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Massey asks for stricter moratorium as 'vested property rights' are questioned

By Published: January 31, 2019 3:28 PM CT

Germantown Alderman Dean Massey wants suburban leaders to expand the moratorium on apartments – set to expire this summer – to include two projects previously approved by the city's Planning Commission.

Massey said Wednesday he would like the Board of Mayor and Aldermen to consider his proposal at its next meeting on Feb. 11. The question of expanding the limitations on apartments seems rooted in whether the two developments – Watermark and Viridian – fall under the vested property rights category.

According to Tennessee Law, landowners have vested property rights after a preliminary approval of a plan – in this case, the planning commission.

The vested property rights question arose recently regarding the Watermark at Germantown. The city filed a legal response Monday to developers of Watermark at Germantown and said the developers did not have those rights on the desired land in Forest Hill Heights.


ABIGAIL WARREN: Germantown denies rejection of Watermark was illegal


The city rejected the Watermark plans about the time, the board approved an 18-month moratorium on building apartments in Germantown.

This is not the first time Massey has sought a stricter  moratorium regarding multi-family housing.

Previously, attorneys told board members the landowners did have vested property rights, and the moratorium could not be expanded to include previously approved developments despite Massey's attempt to amend the apartment moratorium in January 2018.

In a Jan. 22, 2018, meeting, Forrest Owens said the city attorney had advised the 18-month apartment moratorium — in place until July, 8 2019 — did not include apartments already approved by the planning commission.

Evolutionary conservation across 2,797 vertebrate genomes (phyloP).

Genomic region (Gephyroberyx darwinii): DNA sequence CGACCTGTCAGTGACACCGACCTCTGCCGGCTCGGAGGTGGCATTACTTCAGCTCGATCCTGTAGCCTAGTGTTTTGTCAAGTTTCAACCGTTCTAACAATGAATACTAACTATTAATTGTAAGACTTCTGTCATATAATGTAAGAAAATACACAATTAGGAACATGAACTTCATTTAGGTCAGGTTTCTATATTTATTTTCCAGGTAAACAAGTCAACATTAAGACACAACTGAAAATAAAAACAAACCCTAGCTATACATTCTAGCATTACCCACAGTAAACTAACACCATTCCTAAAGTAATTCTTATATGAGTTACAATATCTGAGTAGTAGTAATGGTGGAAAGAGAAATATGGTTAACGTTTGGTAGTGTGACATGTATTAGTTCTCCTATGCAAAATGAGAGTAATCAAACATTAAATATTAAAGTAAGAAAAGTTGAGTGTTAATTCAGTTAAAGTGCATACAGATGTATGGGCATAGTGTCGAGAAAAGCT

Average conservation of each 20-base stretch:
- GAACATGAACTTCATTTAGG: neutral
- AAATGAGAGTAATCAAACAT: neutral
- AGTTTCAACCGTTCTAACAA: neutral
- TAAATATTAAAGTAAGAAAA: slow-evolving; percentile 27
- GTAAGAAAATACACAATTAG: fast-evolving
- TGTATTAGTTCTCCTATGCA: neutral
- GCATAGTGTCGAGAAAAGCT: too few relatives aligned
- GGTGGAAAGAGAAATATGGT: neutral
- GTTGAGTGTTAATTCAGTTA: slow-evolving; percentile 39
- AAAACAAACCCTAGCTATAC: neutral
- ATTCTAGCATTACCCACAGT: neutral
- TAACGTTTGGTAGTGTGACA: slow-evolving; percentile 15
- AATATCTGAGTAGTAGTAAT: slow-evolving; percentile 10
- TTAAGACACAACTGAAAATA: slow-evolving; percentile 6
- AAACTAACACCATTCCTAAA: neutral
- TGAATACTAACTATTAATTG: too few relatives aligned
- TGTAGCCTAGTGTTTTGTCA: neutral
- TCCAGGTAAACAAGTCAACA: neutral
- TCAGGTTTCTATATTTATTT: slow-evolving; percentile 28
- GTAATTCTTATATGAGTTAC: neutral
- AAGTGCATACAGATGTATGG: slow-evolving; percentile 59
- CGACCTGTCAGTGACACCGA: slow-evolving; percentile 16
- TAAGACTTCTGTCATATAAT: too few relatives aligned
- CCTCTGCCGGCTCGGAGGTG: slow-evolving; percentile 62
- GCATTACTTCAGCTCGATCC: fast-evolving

“We’ve been advised from our attorney that to expand the moratorium to include existing approved developments violates their vested rights and places the city at risk,” Owens said at the time in response to Massey's proposed amendment. “These land owners have used these approvals to move forward with their design with purchasing property and I believe it’s legally, ethically and morally wrong to pull away these existing approvals or to delay them from the developer.”

Alderman Rocky Janda also said in the meeting that expanding the moratorium would be “basically illegal.”

Massey said his proposal was rejected last time because of vested property rights, but the city’s response to Watermark filed Monday said the developers did not have vested property rights. If the vested property rights do not apply, Massey thinks the moratorium should be stricter.



<strong>Dean Massey</strong>

Dean Massey

Topics

Germantown Watermark At Germantown Apartments Apartment Moratorium Apartment Development Dean Massey Forrest Owens Rocky Janda Vested Property Rights
Abigail Warren

Abigail Warren

Abigail Warren is a lifelong resident of Shelby County and a May 2018 graduate of the University of Memphis.  She has worked for several local publications and has covered Germantown since May 2018.


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